Wednesday, August 5, 2009
Pasta is Not the Enemy
This summer, I was having lunch with a friend. We were sitting at our outdoor table, perusing the menu, when I began contemplating a pasta dish. "What?" she asked, nearly shocked. "You of all people should know better than to order pasta. Pasta is the enemy!" I laughed, before realizing that she was serious. Dead serious.
In the past few years, the newest trend in dieting is to avoid carbs. Carb has literally become a four-letter word (I know, I know). Our bodies need carbs to function properly, yet people shy away from bread, grains, and even fruits and vegetables (which, by the way, are also carbs). This Atkin guy did some number on us. In what universe is it more healthy to eat bacon and eggs for breakfast, than it is to eat oatmeal with strawberries? Seriously. There is no good rationale behind it. People initially lose weight on carb-free diets, but it isn't because of the lack of carbs. It's because they are eating less calories. Protein keeps you fuller longer, so you eat less.
If this Atkins diet works so well, then why do most people gain all the weight back? And why, prey tell, is America considered one of the fattest countries in the world?
I remember in the early 90s the trend was to eat everything fat-free. Fat was the bad guy, which almost makes more sense. Almost. Susan Powter with her spiky, platinum locks and lean body was telling everybody to eat potatoes all day long. I remember her saying something to the effect that you could just eat 'til you were stuffed and you'd soon be thin. Ah, potatoes are carbs. I don't agree with her potato pushing, and I would hardly trust someone who wants me to eat one food all day, but you see how something that was once considered the food of choice is blacklisted just a decade later?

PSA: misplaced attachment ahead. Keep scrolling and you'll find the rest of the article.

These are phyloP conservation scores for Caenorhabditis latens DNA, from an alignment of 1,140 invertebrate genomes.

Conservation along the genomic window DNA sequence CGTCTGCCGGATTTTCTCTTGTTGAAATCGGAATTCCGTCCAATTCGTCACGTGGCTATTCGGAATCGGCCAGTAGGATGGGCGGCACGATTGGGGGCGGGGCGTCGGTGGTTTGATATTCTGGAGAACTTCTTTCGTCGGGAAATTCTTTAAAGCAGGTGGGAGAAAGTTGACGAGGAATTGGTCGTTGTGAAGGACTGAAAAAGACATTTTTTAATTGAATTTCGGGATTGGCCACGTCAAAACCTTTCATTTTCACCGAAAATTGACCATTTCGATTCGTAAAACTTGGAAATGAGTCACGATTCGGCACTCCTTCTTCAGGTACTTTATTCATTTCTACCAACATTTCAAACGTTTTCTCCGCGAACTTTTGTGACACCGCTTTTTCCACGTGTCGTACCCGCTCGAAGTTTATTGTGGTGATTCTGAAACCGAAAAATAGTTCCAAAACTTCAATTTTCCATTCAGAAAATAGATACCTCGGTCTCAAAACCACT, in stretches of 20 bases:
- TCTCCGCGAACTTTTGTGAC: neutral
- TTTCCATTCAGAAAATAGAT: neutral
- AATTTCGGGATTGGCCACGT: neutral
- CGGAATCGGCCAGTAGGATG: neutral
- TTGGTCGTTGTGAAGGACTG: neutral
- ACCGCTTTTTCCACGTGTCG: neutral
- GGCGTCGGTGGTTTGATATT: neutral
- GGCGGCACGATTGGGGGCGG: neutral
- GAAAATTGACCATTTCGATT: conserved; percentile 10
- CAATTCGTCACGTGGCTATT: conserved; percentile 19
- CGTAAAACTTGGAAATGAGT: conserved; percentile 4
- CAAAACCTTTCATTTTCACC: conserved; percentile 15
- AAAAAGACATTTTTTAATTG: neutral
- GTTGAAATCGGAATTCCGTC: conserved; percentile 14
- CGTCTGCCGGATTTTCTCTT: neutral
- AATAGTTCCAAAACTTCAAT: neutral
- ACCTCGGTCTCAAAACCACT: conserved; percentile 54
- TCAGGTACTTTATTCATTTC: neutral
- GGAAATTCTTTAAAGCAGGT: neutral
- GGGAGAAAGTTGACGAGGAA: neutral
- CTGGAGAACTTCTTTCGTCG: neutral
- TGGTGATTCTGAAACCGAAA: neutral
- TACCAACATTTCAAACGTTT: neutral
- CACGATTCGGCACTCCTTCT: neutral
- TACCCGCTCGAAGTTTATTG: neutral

Diets don't work. And neither do trends. While the Food Pyramid has been slightly altered through the years, it's basis is pretty consistent. You want to eat a lot of fruits, veggies, and whole grains, lean meats, skim milk, and minimal saturated fats, sodium, and added sugars. The best advice anyone ever gave me is to shop the outside aisles of the grocery store. That means fruits, veggies, cheeses, meat/fish/poultry, eggs. Of course, nuts and beans and all that good stuff too. But the middle aisles, with their partially hydrogenated, fat-free snacks and artificially sweetened beverages should be avoided.
My old nutritionist taught me a lot about food. I love pizza and worried he'd ban me. Good thing was that he loved pizza, too. He loved the tomatoes (lycopene) and the cheese (protein, dairy), the crust (carbs = energy). His suggestion was to have one slice instead of two, and to put some kind of veggie on the slice, just to give it a little more bang per bite. The other option was to eat it with a nice big salad, dressed with vinegar and extra-virgin olive oil.
When it comes to dining out, I really avoid chain restaurants. The food is so heavily processed that by the time it hits your plate, you don't know what you're eating. If you look at the nutrition information for some of the biggest chains, you will be shocked at the information for even their salads. The sodium content is through the roof. Better to have a fresh burger than a processed Tex-Mex salad.
Anything that has the words fry, fries, or fried in them should be eaten in moderation, with the knowledge that fried foods may taste good and are okay once in a while, but have little nutritional value.
Ultimately, though, it's everything in moderation. Eating the right portion size helps. For a burger, it should be kids size. A portion of nuts should fit in the palm of your hand. Bagels should be about the size of a hockey puck (the bagel shop ones are about triple the size). Pasta is a half cup (cooked), or to eyeball it, the size of a scoop of ice cream. Veggies and fruits are the size of a fist (and the more you eat, the better). If you follow me around for a week or two, you are bound to see me picking fries off of my son's plate, or having a handful of salt and vinegar potato chips. It's not all or nothing, remember. It's what you do 90% of the time that counts.
So go ahead. Have your pasta. (I suggest the Pasta Alla Norma. Here's the recipe: http://www.wholefoodsmarket.com/recipes/recipe.php?recipeId=210)
Tiffany Palisi is an ACE Certified Personal Trainer, Holistic Fitness Specialist, and Group Fitness Instructor. She has extensive training in Pre- and Post-Natal Fitness, and is a Johnny G certified Spinning Instructor. She trains women in their home, and does emotional eating coaching in her home office (and by telephone). Palisi works exclusively with women. She can be reached at firstname.lastname@example.org.